Welcome From Murut Warriors

Headhunting from the old days when Sabah was still Borneo, has always fascinated me. Headhunting is to collect the heads of their opponents as trophies to demonstrate a warrior’s skills in battle. You can see the remains of heads collected by the famed Kadazan warrior at Monsopiad Cultural Village in Penampang. Incidentally, this site was also featured on the Survivor series a few years ago.

I had the opportunity to ask some of people I met from rural Tampurali about stories that passed down the generations. Would you believe she actually shuddered when I asked?  Upon pursuing the subject, I was told that the headhunting swords were buried in the jungle by the elders, not to be retrieved or revealed ever again. And sometimes when the young guys get drunk, they will head off into the jungle and looked for the swords.

Native musicians from Murut Cultural Village

Native musicians from Murut Cultural Village

The Murut Culture
Murut means “hill people”, and they usually go by their tribal names, such as Timugon, Gana, Nabai and Tagal or Sumambu. Headhunters in the past, they were also fishermen and hunters, skilled with their blowpipes.

You will notice that most of the traditional costumes are black, and the reason for using such a sombre color is that in the past, they could only rely on a few types of plants to extract dyes for their clothes. So to add color to their costumes, they add beads of many colors, and in different patterns. Traditional costumes includes bead necklaces and belts, hand-engraved silver jewelery and belts of silver dollar coins. Many of the accessories worn today are priceless, being past down from generation to generation.

The typical Tagal Murut costume is a black sleeveless blouse (sampayan pinongkoloh) and a black sarong (tapi) which falls to just below the knees. The beadwork forms vertical lines and panels that cover both the front and back of the blouse, and sarong.

I do not know if it applies to the Muruts, but it applies to the Papar Kadazan Dusun. You can tell the status of the woman by what she wears on her hair. Feather of any color on her head means she is single. Flowers mean she is married, and unadorned hair could mean widowed or any senior women.

Harvest Festival
All Sabahans are familiar with the Harvest Festival, or Pesta Kaamatan. Although the rites and customs of the Pesta Kaamatan are practiced by the Native tribes, all Sabahans join in the celebrations one way or the other. The true meaning is to honor the Rice Spirit, by giving thanks for a bountiful harvest.

Nowadays, it is also a celebration of their unique identities and customs. It is celebrated on the 30th and 31st May of every year. It is a fine time to join in the cultural shows organized by the various native associations and State government. Most people will turn up at the KDCA (Kadazan Dusun Cultural Association) in penampang. You will see photographers of all races and ages, this is a great opportunity for a photo shoot of all the native culture in Sabah. From the houses, to the activities, to the people and their customs. I am told that there are other venues but this is the one I am most familiar with. The activities has a carnival like atmosphere and you are made to feel welcomed to join in the fun. There are traditional games, as well as strong man contests, but this depends on what the organizers have arranged. The Ethnic Beauty contest comes to a finale during this time, the contestants having won their individual regional events, competes in the final for the title of Unduk Ngadau Kaamatan. Believe me, this packs a full house.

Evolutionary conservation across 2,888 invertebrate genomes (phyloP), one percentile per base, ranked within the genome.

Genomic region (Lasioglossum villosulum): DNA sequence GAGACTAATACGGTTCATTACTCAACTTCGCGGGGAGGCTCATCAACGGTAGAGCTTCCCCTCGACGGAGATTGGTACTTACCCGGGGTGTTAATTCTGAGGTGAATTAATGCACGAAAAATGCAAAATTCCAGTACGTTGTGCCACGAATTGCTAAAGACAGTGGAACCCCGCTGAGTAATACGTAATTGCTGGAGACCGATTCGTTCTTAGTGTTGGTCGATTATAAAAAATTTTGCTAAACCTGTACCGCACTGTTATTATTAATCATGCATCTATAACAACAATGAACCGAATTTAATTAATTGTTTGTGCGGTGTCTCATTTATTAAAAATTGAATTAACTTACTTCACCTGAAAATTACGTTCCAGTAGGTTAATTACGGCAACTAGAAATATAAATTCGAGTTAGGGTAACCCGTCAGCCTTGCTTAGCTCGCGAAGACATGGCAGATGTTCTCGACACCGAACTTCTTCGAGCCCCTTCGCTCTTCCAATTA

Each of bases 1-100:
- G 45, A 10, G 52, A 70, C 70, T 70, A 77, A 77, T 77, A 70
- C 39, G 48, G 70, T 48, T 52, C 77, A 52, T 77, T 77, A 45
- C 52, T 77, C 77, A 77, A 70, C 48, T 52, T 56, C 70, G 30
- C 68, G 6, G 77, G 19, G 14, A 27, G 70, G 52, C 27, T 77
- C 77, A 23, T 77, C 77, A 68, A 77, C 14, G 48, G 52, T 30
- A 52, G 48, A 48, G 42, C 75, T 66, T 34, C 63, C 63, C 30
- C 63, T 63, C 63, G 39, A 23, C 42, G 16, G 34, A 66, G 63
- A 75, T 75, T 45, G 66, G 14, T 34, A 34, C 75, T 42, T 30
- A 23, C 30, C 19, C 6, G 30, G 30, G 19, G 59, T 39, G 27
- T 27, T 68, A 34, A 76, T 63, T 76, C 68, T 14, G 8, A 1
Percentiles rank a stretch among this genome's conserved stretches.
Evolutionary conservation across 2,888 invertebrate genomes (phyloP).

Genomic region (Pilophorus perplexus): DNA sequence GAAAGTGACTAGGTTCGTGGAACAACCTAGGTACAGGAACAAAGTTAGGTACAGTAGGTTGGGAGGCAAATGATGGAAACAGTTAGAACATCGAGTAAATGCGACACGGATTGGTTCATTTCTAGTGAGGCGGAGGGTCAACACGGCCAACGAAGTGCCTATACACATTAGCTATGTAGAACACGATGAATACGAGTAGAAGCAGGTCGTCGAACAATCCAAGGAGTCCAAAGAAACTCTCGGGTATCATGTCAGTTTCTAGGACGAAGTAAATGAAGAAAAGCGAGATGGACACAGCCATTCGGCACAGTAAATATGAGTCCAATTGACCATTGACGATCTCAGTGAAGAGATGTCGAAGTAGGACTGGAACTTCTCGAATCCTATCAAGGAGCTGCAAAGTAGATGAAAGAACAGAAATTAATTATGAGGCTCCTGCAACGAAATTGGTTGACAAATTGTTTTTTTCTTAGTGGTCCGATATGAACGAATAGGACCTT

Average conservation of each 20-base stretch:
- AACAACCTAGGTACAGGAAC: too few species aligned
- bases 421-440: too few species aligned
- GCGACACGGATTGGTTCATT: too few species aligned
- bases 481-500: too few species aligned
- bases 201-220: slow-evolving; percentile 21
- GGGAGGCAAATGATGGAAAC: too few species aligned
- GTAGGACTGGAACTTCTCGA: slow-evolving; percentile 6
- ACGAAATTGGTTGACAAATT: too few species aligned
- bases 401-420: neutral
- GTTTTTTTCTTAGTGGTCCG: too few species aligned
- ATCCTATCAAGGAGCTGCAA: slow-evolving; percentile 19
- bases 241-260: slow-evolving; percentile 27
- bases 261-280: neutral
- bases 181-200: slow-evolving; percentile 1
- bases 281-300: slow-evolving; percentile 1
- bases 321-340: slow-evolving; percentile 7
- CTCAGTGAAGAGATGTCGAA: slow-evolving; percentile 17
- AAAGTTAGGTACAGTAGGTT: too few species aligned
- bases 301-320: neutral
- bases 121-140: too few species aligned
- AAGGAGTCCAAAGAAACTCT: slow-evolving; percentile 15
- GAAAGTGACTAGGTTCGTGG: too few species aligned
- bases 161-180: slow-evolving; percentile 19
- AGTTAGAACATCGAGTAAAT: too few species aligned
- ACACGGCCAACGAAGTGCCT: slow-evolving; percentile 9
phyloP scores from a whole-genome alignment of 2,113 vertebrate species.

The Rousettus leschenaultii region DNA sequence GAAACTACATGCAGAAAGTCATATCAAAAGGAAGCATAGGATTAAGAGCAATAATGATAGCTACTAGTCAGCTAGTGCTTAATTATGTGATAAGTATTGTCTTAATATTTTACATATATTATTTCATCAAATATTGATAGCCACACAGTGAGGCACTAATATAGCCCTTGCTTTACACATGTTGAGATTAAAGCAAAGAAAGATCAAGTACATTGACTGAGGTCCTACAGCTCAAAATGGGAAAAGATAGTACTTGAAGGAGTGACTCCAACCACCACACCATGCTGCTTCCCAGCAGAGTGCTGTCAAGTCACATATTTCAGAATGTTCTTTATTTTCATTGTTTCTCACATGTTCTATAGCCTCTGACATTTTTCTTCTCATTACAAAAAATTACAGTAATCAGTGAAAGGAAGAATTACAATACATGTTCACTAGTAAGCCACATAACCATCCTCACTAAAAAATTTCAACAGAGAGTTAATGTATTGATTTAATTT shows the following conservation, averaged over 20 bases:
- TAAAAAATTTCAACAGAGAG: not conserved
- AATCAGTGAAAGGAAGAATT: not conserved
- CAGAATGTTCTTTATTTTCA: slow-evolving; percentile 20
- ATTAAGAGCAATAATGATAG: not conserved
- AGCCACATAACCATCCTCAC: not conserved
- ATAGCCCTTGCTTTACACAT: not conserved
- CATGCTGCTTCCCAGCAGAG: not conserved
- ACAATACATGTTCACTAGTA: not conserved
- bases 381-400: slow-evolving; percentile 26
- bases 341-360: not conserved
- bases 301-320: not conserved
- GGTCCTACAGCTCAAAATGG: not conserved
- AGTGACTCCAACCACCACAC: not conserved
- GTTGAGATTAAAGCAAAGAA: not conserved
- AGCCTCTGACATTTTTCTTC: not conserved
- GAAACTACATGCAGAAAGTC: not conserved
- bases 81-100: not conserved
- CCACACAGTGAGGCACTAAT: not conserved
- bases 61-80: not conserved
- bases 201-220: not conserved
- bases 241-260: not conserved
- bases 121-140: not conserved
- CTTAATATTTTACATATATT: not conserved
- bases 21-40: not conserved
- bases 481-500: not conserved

It would not be true to say that the headhunting days was a bloody period in our history. There just weren’t that many people around back then, and the groups were spread out quite far apart. You have to remember that those times, there was little communication, and I guess the Law of the Jungle prevailed. Imagine if you were on watch duty, and you saw a group of armed men approaching your village. You don’t know their intentions, so what would you do? If you made the wrong choice, you either got killed or see your village raided. Life must not have been easy back then, from the old stories raids were common. I think it would be fair to say that most of us would ambush the strangers and sort things out later.

On Your Trip Here
If you have a passion or interested in Borneo and headhunting days, here are my recommendations:

  1. Monsopiad Cultural Village in Penampang.
  2. Kadazan Dusun Cultural Centre in Penampang.
  3. Murut Cultural Village in Tenom.

You get to see a re-creation of a Kadazan village as it was in history at Monsopiad Cultural Village, and get to hear stories of headhunting days in Borneo. The guide who accompanied us can trace his ancestry back in time and is a descendant of Monsopiad. At the KDCA, you will see the various type of houses built by the natives of Sabah. The best time to visit is 30th and 31st of May.

The Murut Cultural Centre located in Tenom is 3 hours away by coach, and you will get to see rural Sabah. It will also take you to the Crocker mountain range. Maybe you will also find time to explore the interior of Sabah, and see the Rafflesia flower, widely acknowledged as the largest flower in the world, on the way to Tenom.

To find out more about the Murut Cultural Centre, call 6087-303363.

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This entry was posted on Saturday, March 21st, 2009 at 12:53 am and is filed under Featured, Living Here. You can follow any responses to this entry through the RSS 2.0 feed. You can leave a response, or trackback from your own site.

One Response to “Welcome From Murut Warriors”

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